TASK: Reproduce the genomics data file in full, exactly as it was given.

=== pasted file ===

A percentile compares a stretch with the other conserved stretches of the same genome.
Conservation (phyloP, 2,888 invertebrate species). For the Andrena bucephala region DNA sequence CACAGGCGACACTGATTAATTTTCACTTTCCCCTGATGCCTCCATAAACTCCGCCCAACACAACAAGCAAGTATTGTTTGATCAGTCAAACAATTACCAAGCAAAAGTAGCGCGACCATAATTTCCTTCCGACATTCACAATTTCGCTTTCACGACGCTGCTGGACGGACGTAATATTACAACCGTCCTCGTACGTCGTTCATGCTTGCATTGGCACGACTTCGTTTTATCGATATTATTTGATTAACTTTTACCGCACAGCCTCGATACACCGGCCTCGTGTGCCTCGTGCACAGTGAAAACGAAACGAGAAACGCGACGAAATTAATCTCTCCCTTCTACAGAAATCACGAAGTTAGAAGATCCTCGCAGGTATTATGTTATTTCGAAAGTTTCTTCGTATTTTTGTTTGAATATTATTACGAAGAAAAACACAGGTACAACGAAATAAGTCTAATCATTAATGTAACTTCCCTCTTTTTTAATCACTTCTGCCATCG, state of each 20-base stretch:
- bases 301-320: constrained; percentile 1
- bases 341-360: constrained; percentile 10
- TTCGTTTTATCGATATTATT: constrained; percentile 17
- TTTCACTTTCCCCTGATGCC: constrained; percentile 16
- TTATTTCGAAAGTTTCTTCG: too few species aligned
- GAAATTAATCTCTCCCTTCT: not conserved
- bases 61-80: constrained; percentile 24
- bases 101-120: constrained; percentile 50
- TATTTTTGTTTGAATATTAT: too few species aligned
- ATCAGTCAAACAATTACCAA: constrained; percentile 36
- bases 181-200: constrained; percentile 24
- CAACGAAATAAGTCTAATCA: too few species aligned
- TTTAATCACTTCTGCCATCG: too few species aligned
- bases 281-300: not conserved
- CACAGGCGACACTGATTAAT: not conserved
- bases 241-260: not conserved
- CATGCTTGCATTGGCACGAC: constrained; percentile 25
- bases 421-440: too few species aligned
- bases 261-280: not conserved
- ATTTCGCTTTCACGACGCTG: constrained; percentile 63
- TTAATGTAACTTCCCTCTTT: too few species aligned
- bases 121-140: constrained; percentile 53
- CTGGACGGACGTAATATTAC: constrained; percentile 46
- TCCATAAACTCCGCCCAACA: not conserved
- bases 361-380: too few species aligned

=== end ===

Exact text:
A percentile compares a stretch with the other conserved stretches of the same genome.
Conservation (phyloP, 2,888 invertebrate species). For the Andrena bucephala region DNA sequence CACAGGCGACACTGATTAATTTTCACTTTCCCCTGATGCCTCCATAAACTCCGCCCAACACAACAAGCAAGTATTGTTTGATCAGTCAAACAATTACCAAGCAAAAGTAGCGCGACCATAATTTCCTTCCGACATTCACAATTTCGCTTTCACGACGCTGCTGGACGGACGTAATATTACAACCGTCCTCGTACGTCGTTCATGCTTGCATTGGCACGACTTCGTTTTATCGATATTATTTGATTAACTTTTACCGCACAGCCTCGATACACCGGCCTCGTGTGCCTCGTGCACAGTGAAAACGAAACGAGAAACGCGACGAAATTAATCTCTCCCTTCTACAGAAATCACGAAGTTAGAAGATCCTCGCAGGTATTATGTTATTTCGAAAGTTTCTTCGTATTTTTGTTTGAATATTATTACGAAGAAAAACACAGGTACAACGAAATAAGTCTAATCATTAATGTAACTTCCCTCTTTTTTAATCACTTCTGCCATCG, state of each 20-base stretch:
- bases 301-320: constrained; percentile 1
- bases 341-360: constrained; percentile 10
- TTCGTTTTATCGATATTATT: constrained; percentile 17
- TTTCACTTTCCCCTGATGCC: constrained; percentile 16
- TTATTTCGAAAGTTTCTTCG: too few species aligned
- GAAATTAATCTCTCCCTTCT: not conserved
- bases 61-80: constrained; percentile 24
- bases 101-120: constrained; percentile 50
- TATTTTTGTTTGAATATTAT: too few species aligned
- ATCAGTCAAACAATTACCAA: constrained; percentile 36
- bases 181-200: constrained; percentile 24
- CAACGAAATAAGTCTAATCA: too few species aligned
- TTTAATCACTTCTGCCATCG: too few species aligned
- bases 281-300: not conserved
- CACAGGCGACACTGATTAAT: not conserved
- bases 241-260: not conserved
- CATGCTTGCATTGGCACGAC: constrained; percentile 25
- bases 421-440: too few species aligned
- bases 261-280: not conserved
- ATTTCGCTTTCACGACGCTG: constrained; percentile 63
- TTAATGTAACTTCCCTCTTT: too few species aligned
- bases 121-140: constrained; percentile 53
- CTGGACGGACGTAATATTAC: constrained; percentile 46
- TCCATAAACTCCGCCCAACA: not conserved
- bases 361-380: too few species aligned